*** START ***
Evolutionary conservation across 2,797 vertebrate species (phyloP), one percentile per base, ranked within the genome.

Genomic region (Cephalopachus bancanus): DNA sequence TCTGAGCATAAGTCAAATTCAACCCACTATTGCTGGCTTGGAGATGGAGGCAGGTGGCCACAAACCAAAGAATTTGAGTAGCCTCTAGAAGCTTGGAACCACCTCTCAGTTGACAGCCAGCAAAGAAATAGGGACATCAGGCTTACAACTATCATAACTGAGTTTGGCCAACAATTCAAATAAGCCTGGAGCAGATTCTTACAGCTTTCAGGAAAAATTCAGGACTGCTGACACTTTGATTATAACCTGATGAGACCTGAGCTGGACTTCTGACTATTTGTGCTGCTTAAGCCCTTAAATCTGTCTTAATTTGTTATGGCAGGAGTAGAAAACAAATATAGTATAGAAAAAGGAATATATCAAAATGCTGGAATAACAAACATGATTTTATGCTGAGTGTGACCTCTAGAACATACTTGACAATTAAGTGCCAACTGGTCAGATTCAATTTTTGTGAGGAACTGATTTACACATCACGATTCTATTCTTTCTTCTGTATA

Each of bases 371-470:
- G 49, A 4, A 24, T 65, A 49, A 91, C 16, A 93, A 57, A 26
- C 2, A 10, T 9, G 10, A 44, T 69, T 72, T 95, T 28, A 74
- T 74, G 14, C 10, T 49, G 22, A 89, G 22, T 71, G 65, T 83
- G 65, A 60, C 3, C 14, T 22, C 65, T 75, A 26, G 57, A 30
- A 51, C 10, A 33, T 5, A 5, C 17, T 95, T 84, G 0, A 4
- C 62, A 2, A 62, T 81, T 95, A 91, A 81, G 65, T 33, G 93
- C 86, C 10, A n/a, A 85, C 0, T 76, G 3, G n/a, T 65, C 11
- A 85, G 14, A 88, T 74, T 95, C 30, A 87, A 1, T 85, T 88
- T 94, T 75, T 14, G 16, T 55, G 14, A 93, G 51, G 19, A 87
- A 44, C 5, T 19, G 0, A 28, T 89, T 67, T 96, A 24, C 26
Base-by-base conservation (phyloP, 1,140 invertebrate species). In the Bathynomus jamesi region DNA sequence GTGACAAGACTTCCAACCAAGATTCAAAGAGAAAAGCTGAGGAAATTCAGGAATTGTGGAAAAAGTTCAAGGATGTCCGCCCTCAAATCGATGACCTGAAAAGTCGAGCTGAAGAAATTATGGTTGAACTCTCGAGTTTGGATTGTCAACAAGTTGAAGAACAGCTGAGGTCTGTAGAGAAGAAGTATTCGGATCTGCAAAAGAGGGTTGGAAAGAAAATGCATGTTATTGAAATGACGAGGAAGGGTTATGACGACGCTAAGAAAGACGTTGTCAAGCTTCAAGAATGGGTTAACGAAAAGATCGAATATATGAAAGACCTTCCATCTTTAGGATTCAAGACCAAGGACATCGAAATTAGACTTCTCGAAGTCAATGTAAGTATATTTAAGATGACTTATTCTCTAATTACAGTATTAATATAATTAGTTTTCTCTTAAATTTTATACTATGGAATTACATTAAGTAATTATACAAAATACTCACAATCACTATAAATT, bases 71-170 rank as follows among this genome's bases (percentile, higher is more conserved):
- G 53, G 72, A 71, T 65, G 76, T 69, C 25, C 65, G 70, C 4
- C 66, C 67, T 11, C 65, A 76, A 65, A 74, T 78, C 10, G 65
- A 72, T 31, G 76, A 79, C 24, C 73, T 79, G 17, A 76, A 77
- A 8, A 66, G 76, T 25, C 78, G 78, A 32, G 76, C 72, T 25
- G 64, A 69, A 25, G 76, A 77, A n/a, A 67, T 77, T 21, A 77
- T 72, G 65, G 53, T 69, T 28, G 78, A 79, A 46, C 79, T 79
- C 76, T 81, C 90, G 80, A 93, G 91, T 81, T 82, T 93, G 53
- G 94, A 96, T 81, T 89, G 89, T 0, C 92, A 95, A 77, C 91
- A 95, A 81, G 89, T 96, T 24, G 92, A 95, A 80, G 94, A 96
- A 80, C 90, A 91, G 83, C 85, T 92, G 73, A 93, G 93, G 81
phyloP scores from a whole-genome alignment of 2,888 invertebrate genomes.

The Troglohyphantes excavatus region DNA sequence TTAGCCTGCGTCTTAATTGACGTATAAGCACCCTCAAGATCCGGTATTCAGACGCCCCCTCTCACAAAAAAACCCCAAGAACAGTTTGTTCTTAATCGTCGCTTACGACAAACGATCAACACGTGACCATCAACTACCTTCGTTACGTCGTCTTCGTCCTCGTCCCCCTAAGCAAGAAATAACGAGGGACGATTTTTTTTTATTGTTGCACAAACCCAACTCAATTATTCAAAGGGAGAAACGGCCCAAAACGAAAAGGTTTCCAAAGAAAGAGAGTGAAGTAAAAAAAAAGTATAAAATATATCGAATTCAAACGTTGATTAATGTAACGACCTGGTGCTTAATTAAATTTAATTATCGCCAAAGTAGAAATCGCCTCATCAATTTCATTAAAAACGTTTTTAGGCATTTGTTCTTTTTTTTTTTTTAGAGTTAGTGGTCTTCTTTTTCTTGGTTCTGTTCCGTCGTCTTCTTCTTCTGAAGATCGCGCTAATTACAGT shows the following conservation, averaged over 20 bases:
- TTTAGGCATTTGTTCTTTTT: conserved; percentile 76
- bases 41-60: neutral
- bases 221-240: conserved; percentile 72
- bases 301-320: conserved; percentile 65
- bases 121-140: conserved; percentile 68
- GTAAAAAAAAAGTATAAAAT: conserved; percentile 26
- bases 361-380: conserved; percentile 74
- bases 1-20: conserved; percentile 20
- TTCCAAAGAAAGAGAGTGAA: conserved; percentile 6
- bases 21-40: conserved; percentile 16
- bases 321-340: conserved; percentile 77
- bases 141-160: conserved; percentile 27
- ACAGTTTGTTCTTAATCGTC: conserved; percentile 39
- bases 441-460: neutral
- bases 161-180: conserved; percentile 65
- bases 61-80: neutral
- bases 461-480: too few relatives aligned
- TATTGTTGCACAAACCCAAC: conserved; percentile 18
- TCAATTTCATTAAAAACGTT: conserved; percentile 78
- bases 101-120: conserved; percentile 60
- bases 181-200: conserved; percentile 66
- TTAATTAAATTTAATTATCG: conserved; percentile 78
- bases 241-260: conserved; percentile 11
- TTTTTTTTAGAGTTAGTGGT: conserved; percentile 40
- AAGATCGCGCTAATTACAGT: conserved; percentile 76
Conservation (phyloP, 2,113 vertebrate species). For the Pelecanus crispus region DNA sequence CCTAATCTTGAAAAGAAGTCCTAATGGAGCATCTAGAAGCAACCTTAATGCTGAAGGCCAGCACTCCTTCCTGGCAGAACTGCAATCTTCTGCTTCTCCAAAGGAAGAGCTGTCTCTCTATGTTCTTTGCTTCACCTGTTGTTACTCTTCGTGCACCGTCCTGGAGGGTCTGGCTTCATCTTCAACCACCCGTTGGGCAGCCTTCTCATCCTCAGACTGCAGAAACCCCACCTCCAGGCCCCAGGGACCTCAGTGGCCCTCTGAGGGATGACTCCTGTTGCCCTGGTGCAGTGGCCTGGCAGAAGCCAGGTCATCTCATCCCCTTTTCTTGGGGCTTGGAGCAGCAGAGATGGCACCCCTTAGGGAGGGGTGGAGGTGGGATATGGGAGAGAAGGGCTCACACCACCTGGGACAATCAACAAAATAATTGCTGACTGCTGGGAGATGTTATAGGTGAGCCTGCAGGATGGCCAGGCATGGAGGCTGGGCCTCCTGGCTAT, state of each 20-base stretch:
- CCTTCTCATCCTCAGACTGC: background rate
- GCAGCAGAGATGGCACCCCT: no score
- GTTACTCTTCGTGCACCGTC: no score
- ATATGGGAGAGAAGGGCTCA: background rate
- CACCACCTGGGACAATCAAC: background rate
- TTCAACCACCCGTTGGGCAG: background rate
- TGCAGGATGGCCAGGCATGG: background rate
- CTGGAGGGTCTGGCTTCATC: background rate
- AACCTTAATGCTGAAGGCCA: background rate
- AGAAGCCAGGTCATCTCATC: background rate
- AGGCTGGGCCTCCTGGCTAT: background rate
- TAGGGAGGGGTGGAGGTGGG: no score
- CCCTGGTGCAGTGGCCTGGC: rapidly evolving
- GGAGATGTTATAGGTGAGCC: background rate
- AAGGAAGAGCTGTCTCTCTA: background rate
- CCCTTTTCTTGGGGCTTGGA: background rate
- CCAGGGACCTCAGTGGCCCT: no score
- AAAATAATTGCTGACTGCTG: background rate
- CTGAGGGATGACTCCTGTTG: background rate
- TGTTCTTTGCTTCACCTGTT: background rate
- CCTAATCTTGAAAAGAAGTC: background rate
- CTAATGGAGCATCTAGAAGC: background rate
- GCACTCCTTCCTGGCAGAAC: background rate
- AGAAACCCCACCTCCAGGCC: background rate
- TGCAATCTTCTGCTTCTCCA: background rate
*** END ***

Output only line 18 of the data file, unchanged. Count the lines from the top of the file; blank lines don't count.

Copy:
- A 8, A 66, G 76, T 25, C 78, G 78, A 32, G 76, C 72, T 25